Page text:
Configuring Apache for Maximum Performance

Configuring Apache for Maximum Performance

Apache is an open-source HTTP server implementation. It is still the most popular web server on the Internet. The August 2015 Web Server Survey conducted by Netcraft [1] shows that about 37.51% of the web sites on Internet are using Apache.

Through our web server administration services, Bobcares helps several small, mid-size and large online businesses deliver high uptime and performance. In the systems we maintain, the most commonly used web server is Apache. Here’s how we ensure high performance for these servers.

See how we improve Apache performance!

1. Apache server performance

Apache server performance can be improved by adding additional hardware resources such as RAM, faster CPU etc.. But, most of the time, the same result can be achieved by custom configuration of the server. This article looks into getting maximum performance out of Apache with the existing hardware resources, specifically on the Linux systems. Of course, it is assumed that there is enough hardware resources, especially enough RAM that the server isn’t swapping frequently. First two sections look into various Compile-Time and Run-Time configuration options. Run-Time section assumes that Apache is compiled with prefork MPM. HTTP compression and caching is discussed next. Finally, using separate servers for serving static and dynamic contents are being discussed. Basic knowledge of compiling and configuring Apache, and Linux are assumed.

2 Compile-Time Configuration Options

2.1 Load only the required modules:

The Apache HTTP Server is a modular program where the administrator can choose the functionality to include in the server by selecting a set of modules [2]. The modules can be either statically compiled to the httpd binary or else can be compiled as Dynamic Shared Objects (DSOs). DSO modules can be either compiled when the server is built or else can use the apxs utility to compile and add at a later date. The module mod_so must be statically compiled into the Apache core to enable DSO support.

Run apache with only the required modules. This reduces the memory footprint and hence the server performance. Statically compiling modules will save RAM that’s used for supporting dynamically loaded modules, but one has to recompile Apache whenever a module is to be added or dropped. This is where the DSO mechanism comes handy. Once the mod_so module is statically compiled, any other module can be added or dropped using the LoadModule command in httpd.conf file – of course, you will have to compile the modules using apxs if it wasn’t compiled when the server was built.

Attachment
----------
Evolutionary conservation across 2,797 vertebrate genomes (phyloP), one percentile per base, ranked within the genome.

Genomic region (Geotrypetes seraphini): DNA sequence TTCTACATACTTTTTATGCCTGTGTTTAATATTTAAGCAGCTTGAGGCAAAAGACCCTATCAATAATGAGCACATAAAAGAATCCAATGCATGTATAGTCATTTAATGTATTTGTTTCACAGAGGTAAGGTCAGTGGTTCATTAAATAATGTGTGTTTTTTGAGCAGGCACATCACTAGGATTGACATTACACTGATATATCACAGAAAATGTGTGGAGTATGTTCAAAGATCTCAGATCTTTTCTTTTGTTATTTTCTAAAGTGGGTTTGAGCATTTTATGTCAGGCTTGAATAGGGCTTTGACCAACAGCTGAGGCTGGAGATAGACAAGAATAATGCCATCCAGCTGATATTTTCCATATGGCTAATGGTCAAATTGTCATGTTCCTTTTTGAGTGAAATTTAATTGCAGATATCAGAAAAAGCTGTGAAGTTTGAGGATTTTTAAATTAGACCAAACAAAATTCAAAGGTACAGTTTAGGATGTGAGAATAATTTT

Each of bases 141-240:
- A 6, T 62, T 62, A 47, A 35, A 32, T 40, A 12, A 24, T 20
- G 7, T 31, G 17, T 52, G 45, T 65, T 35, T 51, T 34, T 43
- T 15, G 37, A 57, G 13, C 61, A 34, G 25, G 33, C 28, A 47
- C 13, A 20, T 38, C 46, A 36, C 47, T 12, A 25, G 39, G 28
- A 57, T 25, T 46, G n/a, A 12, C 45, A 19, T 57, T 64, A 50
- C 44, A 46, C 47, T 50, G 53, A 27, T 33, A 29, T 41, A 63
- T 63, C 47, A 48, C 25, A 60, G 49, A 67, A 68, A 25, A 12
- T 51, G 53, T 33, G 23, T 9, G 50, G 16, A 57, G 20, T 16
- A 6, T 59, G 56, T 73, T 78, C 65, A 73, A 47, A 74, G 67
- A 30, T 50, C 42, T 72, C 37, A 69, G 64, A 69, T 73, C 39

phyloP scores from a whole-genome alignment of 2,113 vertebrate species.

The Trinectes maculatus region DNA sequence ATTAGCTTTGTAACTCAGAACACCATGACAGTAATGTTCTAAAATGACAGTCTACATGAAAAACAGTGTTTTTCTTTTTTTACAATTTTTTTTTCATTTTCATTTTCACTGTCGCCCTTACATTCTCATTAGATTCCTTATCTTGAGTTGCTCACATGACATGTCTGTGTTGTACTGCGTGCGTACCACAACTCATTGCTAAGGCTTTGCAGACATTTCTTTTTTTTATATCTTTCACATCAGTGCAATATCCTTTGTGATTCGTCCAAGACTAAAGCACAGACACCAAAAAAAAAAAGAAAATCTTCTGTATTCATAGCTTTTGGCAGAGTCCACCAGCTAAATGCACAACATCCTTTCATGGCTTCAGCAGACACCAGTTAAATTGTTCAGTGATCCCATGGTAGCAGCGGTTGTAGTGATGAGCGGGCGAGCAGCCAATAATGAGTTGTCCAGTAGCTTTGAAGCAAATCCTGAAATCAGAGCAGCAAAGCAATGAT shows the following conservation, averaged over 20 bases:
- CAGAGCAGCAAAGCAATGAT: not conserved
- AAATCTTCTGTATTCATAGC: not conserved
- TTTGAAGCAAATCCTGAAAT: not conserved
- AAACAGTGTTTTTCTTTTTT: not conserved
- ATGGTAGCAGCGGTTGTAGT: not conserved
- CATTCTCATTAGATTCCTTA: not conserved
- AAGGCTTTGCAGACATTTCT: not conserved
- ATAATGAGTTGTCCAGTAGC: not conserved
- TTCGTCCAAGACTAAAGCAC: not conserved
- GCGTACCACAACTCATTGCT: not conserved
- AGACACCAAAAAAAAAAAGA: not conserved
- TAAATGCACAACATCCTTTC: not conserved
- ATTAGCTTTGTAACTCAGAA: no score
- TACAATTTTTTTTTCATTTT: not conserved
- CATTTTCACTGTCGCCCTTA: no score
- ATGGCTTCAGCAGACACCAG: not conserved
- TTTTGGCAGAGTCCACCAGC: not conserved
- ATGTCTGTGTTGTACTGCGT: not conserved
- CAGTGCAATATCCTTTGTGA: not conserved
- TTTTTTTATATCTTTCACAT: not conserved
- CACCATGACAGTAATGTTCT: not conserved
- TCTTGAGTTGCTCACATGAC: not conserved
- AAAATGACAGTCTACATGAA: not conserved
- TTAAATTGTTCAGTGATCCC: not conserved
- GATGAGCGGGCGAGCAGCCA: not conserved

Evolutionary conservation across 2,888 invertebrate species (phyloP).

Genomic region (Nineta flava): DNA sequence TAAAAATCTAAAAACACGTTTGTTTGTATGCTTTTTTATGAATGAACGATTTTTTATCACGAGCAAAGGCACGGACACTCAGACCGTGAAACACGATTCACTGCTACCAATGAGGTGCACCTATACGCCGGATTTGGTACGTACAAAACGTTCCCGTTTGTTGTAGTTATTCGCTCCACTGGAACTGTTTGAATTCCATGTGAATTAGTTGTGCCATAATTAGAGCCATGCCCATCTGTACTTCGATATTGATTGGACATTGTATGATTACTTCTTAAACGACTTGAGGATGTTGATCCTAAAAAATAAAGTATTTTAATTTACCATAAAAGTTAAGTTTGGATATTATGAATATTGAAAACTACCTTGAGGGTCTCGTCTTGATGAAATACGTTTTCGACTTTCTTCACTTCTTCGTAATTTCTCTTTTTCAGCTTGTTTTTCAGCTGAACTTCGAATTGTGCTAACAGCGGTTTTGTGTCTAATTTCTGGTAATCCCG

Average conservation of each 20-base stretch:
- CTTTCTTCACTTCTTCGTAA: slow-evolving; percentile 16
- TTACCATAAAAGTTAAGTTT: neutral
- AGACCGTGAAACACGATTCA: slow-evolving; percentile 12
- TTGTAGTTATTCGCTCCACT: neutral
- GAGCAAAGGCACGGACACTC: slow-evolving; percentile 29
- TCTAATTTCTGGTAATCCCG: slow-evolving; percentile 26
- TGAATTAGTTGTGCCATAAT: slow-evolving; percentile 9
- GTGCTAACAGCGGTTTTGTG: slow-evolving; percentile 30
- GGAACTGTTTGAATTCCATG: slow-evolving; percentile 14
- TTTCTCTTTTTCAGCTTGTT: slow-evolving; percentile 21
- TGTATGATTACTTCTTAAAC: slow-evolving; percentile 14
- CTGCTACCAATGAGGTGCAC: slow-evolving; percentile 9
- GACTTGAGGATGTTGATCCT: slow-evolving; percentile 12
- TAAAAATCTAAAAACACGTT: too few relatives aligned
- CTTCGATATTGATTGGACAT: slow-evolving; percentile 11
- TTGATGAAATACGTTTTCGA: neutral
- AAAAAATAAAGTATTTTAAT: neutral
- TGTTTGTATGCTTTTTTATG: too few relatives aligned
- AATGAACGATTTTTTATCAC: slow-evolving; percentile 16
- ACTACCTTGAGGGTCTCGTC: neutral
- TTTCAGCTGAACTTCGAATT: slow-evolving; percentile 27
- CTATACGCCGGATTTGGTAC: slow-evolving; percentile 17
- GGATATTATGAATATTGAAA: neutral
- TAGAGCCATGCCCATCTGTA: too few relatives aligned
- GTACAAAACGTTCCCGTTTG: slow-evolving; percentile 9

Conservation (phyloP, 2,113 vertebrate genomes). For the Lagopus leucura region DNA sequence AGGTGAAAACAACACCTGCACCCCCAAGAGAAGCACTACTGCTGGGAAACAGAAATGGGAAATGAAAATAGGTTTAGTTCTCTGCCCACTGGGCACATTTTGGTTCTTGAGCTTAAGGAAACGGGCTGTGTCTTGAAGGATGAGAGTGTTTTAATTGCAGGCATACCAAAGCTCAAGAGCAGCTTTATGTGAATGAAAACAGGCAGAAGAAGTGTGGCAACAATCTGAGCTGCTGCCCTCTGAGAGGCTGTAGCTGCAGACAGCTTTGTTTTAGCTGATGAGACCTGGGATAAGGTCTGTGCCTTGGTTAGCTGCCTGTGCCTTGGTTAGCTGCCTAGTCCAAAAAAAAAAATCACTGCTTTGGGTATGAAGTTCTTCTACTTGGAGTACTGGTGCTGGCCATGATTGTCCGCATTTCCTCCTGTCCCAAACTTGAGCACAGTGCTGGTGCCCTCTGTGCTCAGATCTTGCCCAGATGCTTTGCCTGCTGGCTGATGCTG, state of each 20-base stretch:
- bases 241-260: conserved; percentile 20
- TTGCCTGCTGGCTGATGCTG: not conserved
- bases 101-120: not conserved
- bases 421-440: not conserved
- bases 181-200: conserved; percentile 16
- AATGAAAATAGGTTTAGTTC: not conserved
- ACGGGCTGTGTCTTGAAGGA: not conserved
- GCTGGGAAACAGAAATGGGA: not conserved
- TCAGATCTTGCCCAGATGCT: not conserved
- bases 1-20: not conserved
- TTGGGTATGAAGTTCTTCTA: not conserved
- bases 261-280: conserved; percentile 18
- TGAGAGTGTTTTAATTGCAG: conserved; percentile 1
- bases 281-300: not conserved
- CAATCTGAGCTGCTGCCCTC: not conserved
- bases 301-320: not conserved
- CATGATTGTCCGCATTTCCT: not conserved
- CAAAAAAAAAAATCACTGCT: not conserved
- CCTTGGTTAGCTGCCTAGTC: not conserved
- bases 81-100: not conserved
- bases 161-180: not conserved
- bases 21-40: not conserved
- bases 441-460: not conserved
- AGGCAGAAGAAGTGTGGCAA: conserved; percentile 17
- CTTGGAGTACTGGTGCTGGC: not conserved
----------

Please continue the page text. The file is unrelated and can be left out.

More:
2.2 Choose appropriate MPM:

Apache server ships with a selection of Multi-Processing Modules (MPMs) which are responsible for binding to network ports on the machine, accepting requests, and dispatching children to handle the requests [3]. Only one MPM can be loaded into the server at any time.

Choosing an MPM depends on various factors such as whether the OS supports threads, how much memory is available, scalability versus stability, whether non-thread-safe third-party modules are used, etc.. Linux systems can choose to use a threaded MPM like worker or a non-threaded MPM like prefork:

Worker MPM uses multiple child processes. It’s multi-threaded within each child and each thread handles a single connection. Worker is fast and highly scalable and the memory footprint is comparatively low. It’s well suited for multiple processors. On the other hand, worker is less tolerant to faulty modules and faulty threads can affect all the threads in a child process.

Prefork MPM uses multiple child processes, each child handles one connection at a time. Prefork is well suited for single or double CPU systems, speed is comparable to that of worker and it’s highly tolerant to faulty modules and crashing children. But the memory usage is high, more traffic leads to more memory usage.

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  1. Are you sure you didn’t make a mistake in “3.2 AllowOverride”?

    Isn’t it “AllowOverride none” to prevent consultation of .htaccess files?

  2. Hi David…looks like you missed the “not” in the sentence “If AllowOverride is not set to ‘None’, then Apache will attempt to open .htaccess “

  3. thanks for your good article 🙂


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